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What SEC and other laws do you need to know about for fundraising?

I'm working on writing an article on funding small businesses with money from family, friends, investors, etc. and I'd like to include quotes from here, responding to the following questions:

1) Under what circumstances can businesses fundraise without SEC filing?
2) What laws to keep in mind with venture capital fundraising?
3) What to keep in mind with getting funds from:
a) Family
b) Friends
c) Investors
d) crowdfunding investors
etc.


10 Replies

Mike Moyer
1
1
Mike Moyer Entrepreneur • Advisor
Managing Director at Lake Shark Ventures, LLC
Founders should always be perfectly fair when it comes to equity in their start up company for friends, family, and early investors. The Slicing Pie model for equity allocation and recovery is by far the most fair way to divide up equity in early stage companies that are bootstrapped. If you haven't read the book Slicing Pie I would be happy to send you a copy.
Jonathan Poston
0
0
Jonathan Poston Entrepreneur
Yiveo.com | Medical Marketing Agency
Thanks Mike, just sent you a LI invite. Do you have a pdf version you can send to [removed to protect privacy] ? Do you mind if I quote from it?
Julie Tittler
0
0
Julie Tittler Entrepreneur
CEO & Founder of Semafores, Inc.
Can I get a copy of Slicing Pie? I'm dealing with these issues now.

Thanks.
John Seiffer
1
0
John Seiffer Advisor
Business Advisor to growing companies
When dealing with family and friends, the entrepreneur should assume the company will go bust (most do and even those that don't often don't return any money to founders or friends & family) and calculate if they can they still enjoy Thanksgiving dinner afterward. If not, then don't put the relationship at risk. Friends & Family should consider the "investment" as a gift and if they can't afford a gift don't do the investment.

That said, friends & family usually invest on the same terms as founders - common stock etc.

Another thing that should be considered when there's more than one founder is a vesting schedule so that if a co-founder leaves they don't walk away with a whole lot of the stock that they haven't "earned."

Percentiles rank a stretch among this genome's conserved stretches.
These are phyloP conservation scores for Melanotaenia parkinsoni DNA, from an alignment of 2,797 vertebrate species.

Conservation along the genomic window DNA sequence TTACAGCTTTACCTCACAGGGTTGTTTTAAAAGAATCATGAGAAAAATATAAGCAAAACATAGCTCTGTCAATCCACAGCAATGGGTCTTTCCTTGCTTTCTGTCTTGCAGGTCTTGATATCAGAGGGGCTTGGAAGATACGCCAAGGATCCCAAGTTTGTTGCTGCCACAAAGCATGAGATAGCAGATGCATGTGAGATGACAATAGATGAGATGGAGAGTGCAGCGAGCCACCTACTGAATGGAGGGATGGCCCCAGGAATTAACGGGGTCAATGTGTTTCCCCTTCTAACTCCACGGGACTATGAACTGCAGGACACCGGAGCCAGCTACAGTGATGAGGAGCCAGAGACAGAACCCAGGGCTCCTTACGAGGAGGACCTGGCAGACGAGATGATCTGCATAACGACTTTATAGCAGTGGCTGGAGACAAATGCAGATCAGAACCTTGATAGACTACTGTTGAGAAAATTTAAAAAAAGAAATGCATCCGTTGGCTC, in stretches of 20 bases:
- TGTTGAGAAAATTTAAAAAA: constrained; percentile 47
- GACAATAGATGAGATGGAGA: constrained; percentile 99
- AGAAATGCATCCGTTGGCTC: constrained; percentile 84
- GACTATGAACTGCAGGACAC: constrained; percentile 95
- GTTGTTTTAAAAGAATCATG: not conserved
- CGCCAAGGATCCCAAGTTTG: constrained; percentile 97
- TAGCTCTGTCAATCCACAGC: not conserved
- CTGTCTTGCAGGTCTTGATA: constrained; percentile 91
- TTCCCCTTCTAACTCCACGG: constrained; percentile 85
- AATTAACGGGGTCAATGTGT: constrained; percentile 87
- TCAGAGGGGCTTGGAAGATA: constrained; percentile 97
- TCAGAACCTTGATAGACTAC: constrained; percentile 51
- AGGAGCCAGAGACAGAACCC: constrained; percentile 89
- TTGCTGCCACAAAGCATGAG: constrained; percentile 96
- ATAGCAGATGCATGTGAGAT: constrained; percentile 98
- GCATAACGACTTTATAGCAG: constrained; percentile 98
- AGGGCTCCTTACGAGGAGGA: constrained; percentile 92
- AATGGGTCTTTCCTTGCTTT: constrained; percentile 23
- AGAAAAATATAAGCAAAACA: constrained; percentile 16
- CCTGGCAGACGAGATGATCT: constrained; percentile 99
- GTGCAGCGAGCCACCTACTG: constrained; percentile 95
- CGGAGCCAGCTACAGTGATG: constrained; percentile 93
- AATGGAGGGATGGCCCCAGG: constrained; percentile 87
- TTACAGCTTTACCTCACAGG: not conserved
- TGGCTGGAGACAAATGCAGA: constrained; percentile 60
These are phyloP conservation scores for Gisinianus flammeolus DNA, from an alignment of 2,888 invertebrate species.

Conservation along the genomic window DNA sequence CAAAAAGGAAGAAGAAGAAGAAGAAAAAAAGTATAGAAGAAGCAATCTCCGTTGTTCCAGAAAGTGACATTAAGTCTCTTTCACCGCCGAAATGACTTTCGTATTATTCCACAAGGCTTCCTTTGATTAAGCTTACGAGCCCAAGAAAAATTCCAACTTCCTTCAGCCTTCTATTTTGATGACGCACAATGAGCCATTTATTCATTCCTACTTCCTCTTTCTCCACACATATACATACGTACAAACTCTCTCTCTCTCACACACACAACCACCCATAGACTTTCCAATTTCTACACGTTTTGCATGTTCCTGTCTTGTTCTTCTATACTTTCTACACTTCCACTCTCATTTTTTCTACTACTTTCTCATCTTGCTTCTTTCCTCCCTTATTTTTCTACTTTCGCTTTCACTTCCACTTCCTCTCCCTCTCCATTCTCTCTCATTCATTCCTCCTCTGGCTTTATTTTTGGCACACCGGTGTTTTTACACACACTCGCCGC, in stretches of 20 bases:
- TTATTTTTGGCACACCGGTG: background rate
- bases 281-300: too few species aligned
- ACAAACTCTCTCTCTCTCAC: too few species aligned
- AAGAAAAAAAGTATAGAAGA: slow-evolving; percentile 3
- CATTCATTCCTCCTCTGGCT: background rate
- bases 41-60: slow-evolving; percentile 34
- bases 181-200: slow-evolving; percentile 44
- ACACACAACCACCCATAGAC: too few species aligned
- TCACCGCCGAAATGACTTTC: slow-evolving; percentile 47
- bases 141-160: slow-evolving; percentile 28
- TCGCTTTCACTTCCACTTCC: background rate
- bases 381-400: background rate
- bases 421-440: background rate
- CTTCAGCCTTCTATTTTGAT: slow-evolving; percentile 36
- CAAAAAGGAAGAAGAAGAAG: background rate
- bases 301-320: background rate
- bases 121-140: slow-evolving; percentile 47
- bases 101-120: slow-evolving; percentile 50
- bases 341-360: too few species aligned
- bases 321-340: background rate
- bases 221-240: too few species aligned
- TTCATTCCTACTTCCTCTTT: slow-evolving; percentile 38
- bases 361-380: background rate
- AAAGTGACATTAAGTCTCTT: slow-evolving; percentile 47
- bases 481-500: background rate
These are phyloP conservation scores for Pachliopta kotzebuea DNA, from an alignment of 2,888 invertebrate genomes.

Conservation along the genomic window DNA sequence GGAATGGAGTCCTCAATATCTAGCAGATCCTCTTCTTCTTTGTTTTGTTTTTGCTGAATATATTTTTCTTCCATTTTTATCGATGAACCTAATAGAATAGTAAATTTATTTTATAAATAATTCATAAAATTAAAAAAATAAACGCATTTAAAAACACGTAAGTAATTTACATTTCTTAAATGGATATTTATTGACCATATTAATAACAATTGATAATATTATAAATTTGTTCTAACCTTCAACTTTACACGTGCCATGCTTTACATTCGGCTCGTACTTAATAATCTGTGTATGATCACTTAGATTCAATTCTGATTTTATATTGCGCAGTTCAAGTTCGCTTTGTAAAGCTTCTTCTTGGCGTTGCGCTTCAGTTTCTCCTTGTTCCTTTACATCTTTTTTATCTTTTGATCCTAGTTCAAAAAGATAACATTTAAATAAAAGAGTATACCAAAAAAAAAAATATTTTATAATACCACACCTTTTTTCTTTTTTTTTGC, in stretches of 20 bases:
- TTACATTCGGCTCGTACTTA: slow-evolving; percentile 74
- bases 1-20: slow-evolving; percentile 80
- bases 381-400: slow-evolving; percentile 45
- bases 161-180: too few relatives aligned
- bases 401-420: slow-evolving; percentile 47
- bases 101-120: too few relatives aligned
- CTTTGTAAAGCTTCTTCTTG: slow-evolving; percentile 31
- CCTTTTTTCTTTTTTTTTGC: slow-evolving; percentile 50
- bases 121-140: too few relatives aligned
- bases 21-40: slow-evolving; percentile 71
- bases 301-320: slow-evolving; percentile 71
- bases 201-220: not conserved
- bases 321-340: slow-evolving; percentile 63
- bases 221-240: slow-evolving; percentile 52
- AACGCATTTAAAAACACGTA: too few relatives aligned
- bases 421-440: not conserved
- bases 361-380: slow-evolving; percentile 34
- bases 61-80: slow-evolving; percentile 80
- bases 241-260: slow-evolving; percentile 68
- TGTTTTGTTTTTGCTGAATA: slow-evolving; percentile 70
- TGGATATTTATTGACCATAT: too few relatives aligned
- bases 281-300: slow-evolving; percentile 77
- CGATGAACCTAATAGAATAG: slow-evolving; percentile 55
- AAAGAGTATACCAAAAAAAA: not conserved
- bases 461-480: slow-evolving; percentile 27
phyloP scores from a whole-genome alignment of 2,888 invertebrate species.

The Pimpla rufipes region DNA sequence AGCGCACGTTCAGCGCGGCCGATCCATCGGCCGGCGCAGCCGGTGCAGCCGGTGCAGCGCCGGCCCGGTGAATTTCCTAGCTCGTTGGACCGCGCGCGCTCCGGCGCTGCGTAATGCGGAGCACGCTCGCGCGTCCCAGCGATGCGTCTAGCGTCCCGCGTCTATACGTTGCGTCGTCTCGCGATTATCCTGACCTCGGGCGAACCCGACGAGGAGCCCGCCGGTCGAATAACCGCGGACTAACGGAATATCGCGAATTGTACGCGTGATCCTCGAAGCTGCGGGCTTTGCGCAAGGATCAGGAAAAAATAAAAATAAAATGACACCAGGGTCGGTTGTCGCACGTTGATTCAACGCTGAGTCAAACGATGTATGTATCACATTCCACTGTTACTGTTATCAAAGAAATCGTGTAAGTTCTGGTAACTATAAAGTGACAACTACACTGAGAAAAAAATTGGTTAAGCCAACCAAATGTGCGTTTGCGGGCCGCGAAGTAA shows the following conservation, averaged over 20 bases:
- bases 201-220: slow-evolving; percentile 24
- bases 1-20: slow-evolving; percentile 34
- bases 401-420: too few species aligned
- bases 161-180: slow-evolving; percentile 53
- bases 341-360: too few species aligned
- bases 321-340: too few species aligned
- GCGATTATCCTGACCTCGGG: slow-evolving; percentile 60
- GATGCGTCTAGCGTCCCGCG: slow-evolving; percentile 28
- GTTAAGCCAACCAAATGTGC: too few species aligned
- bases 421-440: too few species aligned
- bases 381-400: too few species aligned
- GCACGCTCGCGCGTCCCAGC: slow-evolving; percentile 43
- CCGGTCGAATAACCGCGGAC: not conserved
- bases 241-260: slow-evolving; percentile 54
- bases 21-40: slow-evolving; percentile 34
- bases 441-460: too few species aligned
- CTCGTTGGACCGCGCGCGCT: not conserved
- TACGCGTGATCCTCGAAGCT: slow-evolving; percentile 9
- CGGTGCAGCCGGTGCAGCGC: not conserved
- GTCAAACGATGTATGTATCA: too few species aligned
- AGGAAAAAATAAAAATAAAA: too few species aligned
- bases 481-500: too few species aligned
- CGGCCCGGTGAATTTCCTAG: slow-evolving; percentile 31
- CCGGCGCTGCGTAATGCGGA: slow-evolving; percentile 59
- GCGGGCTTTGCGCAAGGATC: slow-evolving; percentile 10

Founder's Dilemmas by Noam Wasserman is a good book on the topic.

Also if a company will need future rounds beyond F&F then they should structure those F&F investments in such a way that it won't complicate future raises by more sophisticated investors. That would include putting correct paperwork in place, including drag along provisions etc. Should not be done w/out professional advice any more than you should take out your own appendix by reading how to on the internet.
Mike Moyer
1
0
Mike Moyer Entrepreneur • Advisor
Managing Director at Lake Shark Ventures, LLC
Contact me through SlicingPie.com! -Mike
Nicole Gravagna, PhD
0
0
Author at Myth of Stability: Why safety is like a donut
I recommend my book, VC for Dummies. You can get access to the first half of venture capital for dummies online for free. Peter and I wrote the first chapters to answer many of the initial questions for founders who think they want to raise capital. In many cases, VC funds are not necessary. If you'd like a quote on something specific, feel free to reach out.
Elon D. Rubin, Esq.
2
0
Elon D. Rubin, Esq. Entrepreneur
Entrepreneur, Attorney, Strategist, App/Web Designer and Tech Geek
Pursuant to legal ethics rules, this does not constitute legal advice, it is for the purposes of discussion only. Accordingly, consult a licensed attorney before relying on any of the information below: